*nix tooling

Connecting the micro:bit board

If you connect the micro:bit board to your computer you should see a new TTY device appear in /dev.

$ # Linux
$ dmesg | tail | grep -i tty
[63712.446286] cdc_acm 1-1.7:1.1: ttyACM0: USB ACM device

This is the USB <-> Serial device. On Linux, it's named tty* (usually ttyACM* or ttyUSB*). On Mac OS ls /dev/cu.usbmodem* will show the serial device.

But what exactly is ttyACM0? It's a file of course! Everything is a file in *nix:

$ ls -l /dev/ttyACM0
crw-rw----. 1 root plugdev 166, 0 Jan 21 11:56 /dev/ttyACM0

You can send out data by simply writing to this file:

$ echo 'Hello, world!' > /dev/ttyACM0

You should see the orange LED on the micro:bit, right next to the USB port, blink for a moment, whenever you enter this command.


We'll use the program minicom to interact with the serial device using the keyboard.

We must configure minicom before we use it. There are quite a few ways to do that but we'll use a .minirc.dfl file in the home directory. Create a file in ~/.minirc.dfl with the following contents:

$ cat ~/.minirc.dfl
pu baudrate 115200
pu bits 8
pu parity N
pu stopbits 1
pu rtscts No
pu xonxoff No

NOTE Make sure this file ends in a newline! Otherwise, minicom will fail to read it.

That file should be straightforward to read (except for the last two lines), but nonetheless let's go over it line by line:

  • pu baudrate 115200. Sets baud rate to 115200 bps.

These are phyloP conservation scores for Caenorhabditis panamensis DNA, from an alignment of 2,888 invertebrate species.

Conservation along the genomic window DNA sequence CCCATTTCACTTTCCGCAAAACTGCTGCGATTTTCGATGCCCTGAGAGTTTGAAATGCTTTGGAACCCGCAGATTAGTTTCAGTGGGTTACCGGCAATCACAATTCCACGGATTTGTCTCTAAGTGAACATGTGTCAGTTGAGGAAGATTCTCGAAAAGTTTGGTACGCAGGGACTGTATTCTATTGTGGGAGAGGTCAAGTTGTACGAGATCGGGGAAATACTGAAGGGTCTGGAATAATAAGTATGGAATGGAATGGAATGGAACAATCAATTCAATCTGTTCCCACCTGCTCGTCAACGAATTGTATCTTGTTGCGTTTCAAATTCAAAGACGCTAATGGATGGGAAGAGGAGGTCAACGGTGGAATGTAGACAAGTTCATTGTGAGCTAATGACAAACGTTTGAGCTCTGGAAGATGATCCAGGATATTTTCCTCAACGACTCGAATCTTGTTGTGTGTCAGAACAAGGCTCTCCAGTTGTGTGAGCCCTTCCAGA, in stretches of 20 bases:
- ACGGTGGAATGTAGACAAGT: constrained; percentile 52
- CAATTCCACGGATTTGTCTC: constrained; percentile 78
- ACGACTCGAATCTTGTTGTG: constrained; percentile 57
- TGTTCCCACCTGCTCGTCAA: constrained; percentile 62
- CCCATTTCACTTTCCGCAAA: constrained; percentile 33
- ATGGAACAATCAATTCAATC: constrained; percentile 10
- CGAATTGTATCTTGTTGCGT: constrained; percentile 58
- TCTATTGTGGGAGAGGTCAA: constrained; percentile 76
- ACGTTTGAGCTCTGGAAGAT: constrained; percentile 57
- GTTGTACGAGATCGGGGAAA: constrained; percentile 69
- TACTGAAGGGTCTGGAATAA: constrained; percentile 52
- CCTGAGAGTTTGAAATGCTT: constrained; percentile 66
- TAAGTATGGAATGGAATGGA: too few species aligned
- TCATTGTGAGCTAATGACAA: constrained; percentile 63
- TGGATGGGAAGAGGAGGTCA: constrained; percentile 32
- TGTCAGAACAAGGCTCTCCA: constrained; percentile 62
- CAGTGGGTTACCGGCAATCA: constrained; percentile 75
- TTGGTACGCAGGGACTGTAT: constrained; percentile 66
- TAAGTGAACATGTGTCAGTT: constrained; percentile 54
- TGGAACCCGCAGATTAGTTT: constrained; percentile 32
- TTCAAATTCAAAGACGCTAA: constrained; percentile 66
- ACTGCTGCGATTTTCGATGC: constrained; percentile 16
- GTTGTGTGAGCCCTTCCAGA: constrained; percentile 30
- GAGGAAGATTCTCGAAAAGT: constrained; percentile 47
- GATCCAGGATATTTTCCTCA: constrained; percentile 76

• pu bits 8. 8 bits per frame.
  • pu parity N. No parity check.
  • pu stopbits 1. 1 stop bit.
  • pu rtscts No. No hardware control flow.
  • pu xonxoff No. No software control flow.

Once that's in place, we can launch minicom.

$ # NOTE you may need to use a different device here
$ minicom -D /dev/ttyACM0 -b 115200

This tells minicom to open the serial device at /dev/ttyACM0 and set its baud rate to 115200. A text-based user interface (TUI) will pop out.

You can now send data using the keyboard! Go ahead and type something. Note that the text UI will not echo back what you type. If you pay attention to the yellow LED on top of the micro:bit though, you will notice that it blinks whenever you type something.

minicom commands

minicom exposes commands via keyboard shortcuts. On Linux, the shortcuts start with Ctrl+A. On Mac, the shortcuts start with the Meta key. Some useful commands below:

  • Ctrl+A + Z. Minicom Command Summary
  • Ctrl+A + C. Clear the screen
  • Ctrl+A + X. Exit and reset
  • Ctrl+A + Q. Quit with no reset

NOTE Mac users: In the above commands, replace Ctrl+A with Meta.